After your 911 call, or if you can’t get through to the operator, contact a family member or friend and give them the details of what has happened to you. If you haven’t reached emergency services, have them call for you. Remember, you are in a blizzard and who knows how long phone service will stay up or the battery in your phone will last.

Stay Warm

Turn on your engine for 10 minutes every hour and run the heater at full blast. (Keep your tailpipe clear of snow.) At the same time, crack open a downwind window just a little to let in fresh air and prevent carbon monoxide build up.

Put on extra clothing if you have it, especially a jacket, hat, socks, and gloves (see above). Do you have a winter emergency kit in your vehicle? If so, take out the space blanket, wool blanket, and/or sleeping bag and wrap it around you. If you have all or some of these coverings, layer up. Use them all, but not to the point of overheating.

If you don’t have a winter emergency kit, use things like maps, magazines, newspapers and even removable car mats for insulation under and around you.

If you are traveling with someone snuggle up, huddle, and share the body heat. A bivvy like this one is both water and windproof and designed to reflect back your body heat. It is far more durable and useful than the mylar survival blankets, although they do have their uses.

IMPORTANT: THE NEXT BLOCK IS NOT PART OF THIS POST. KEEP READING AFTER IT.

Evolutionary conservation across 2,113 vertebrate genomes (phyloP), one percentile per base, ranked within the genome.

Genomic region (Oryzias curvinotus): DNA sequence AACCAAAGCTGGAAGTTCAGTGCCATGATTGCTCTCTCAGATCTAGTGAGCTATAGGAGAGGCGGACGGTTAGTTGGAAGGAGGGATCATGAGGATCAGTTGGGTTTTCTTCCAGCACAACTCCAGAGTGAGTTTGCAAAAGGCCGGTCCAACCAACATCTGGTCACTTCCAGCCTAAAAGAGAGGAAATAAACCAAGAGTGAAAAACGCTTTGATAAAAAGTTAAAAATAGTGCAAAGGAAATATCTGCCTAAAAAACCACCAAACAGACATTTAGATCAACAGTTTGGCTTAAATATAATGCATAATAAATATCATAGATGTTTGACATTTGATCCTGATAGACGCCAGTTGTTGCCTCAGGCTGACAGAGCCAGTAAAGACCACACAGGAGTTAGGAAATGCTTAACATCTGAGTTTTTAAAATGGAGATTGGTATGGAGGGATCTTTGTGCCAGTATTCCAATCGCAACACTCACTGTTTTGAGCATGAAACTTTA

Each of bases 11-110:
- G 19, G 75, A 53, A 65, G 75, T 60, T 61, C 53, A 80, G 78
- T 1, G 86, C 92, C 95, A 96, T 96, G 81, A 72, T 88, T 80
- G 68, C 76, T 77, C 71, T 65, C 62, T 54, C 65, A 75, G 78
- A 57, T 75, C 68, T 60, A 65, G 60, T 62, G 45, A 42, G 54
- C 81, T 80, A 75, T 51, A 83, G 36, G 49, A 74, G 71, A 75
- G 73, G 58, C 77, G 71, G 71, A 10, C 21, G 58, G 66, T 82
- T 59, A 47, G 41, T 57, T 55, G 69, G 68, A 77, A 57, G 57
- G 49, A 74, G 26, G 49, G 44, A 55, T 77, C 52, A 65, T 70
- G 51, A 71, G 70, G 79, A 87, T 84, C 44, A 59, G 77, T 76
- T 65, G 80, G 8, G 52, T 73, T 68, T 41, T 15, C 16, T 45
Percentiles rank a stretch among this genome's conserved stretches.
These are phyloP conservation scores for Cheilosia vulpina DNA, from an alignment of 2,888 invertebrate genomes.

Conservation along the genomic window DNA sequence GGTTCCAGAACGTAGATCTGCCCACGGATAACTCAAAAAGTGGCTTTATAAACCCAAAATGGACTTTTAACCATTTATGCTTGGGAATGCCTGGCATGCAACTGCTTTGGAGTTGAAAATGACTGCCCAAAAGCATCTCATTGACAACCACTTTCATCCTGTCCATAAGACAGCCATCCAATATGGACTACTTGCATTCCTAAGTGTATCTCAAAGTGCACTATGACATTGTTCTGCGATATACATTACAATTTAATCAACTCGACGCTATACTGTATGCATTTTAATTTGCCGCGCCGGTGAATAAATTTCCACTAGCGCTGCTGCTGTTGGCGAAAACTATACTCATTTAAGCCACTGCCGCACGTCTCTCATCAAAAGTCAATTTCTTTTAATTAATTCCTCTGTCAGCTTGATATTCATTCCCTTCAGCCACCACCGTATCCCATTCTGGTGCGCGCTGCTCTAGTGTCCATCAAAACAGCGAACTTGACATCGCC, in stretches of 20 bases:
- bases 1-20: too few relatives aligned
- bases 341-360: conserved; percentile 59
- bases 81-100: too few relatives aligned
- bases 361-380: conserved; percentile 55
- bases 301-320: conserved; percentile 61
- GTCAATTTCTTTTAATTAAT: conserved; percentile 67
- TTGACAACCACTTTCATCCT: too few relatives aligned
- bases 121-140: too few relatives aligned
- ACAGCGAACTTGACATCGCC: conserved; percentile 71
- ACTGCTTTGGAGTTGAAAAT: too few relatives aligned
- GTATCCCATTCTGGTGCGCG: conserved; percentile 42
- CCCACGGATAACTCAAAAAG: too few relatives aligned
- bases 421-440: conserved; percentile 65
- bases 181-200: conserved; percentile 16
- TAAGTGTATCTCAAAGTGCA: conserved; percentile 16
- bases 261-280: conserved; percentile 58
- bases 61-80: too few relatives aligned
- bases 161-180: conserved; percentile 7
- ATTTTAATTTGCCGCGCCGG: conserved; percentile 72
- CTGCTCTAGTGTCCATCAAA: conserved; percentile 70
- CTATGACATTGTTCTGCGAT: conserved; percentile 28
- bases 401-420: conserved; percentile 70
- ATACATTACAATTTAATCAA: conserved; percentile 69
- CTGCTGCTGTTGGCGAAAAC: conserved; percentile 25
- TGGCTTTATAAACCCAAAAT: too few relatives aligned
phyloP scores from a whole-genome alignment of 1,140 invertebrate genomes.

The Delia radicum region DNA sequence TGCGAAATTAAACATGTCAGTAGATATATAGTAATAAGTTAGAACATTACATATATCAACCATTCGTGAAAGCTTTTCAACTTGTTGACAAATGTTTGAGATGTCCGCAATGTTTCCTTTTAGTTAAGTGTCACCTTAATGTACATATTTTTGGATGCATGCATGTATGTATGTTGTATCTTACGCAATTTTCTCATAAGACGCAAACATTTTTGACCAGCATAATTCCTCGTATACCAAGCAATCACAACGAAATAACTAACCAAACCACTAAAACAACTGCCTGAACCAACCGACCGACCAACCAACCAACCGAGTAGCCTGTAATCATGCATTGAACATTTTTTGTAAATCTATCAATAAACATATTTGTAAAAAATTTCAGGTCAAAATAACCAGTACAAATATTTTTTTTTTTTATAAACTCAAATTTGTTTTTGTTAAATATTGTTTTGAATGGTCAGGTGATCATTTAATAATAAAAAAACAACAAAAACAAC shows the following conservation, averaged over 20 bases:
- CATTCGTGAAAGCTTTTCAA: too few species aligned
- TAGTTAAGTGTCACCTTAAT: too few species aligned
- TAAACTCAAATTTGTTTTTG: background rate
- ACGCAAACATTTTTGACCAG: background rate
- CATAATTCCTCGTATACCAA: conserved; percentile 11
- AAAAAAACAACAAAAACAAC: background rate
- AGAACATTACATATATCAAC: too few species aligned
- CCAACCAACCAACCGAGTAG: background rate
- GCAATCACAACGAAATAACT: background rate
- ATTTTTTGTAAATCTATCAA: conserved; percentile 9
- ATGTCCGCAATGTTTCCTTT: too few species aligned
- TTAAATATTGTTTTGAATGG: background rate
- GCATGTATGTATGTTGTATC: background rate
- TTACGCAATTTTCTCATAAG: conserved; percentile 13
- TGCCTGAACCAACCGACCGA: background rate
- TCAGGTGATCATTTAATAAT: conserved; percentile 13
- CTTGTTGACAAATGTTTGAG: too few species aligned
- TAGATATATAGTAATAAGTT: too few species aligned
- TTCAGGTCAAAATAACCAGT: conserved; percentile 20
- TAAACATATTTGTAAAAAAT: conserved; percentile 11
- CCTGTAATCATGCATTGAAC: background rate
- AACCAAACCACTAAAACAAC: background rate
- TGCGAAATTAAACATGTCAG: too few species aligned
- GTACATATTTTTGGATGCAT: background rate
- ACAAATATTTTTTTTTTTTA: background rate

Get moving

OK, so it is a little hard to run in place in most vehicles. But it is important for mind and body to keep your blood circulating and muscles from stiffening up. You can clap your hands and stomp your feet. Move your arms and legs. Do isometric exercises and don’t stay in any one position for very long.

Fuel Your Body

Eat and drink regularly. Not a lot, just snack, so that your body doesn’t pull too much blood from your extremities to digest your food. Follow the instructions in this article to keep water unfrozen in your car.


If you are stuck for any prolonged period of time, there are three things to be on guard for carbon monoxide poisoning, hypothermia, and frostbite. The good news is these threats are fairly easily dealt with if you take action to protect yourself, as soon as possible. Keep a window slightly open periodically (usually when you run your vehicle engine) to allow just a little fresh air in. This will combat carbon monoxide build up. As for hypothermia and frostbite, layer up with your extra clothing and coverings, keep moving (see above), take in liquids and food frequently and in small amounts-snack. Stay moving and stay fueled!

Keep Motivated and FocusedThink, Act and Survive!

The longer you are stuck in your vehicle, the easier it becomes be to get demotivated, thinking help will never come. It is vital that you keep a positive mental attitude. This one thing will strengthen your will to live. Stay focused on the positive things you need to do to promote your rescue and your survival. Attitude is everything in survival. Like the will to live, keeping and cultivating a positive mental attitude (PMA)  is central to your success. I would wager more emergencies have gone from bad to worse because of a lack of PMA, usually caused by fear and panic followed by depression and apathy.

Things to do to promote a positive mental attitude, defeat fear and control panic as well as ward off depression and the onset of hopelessness and apathy: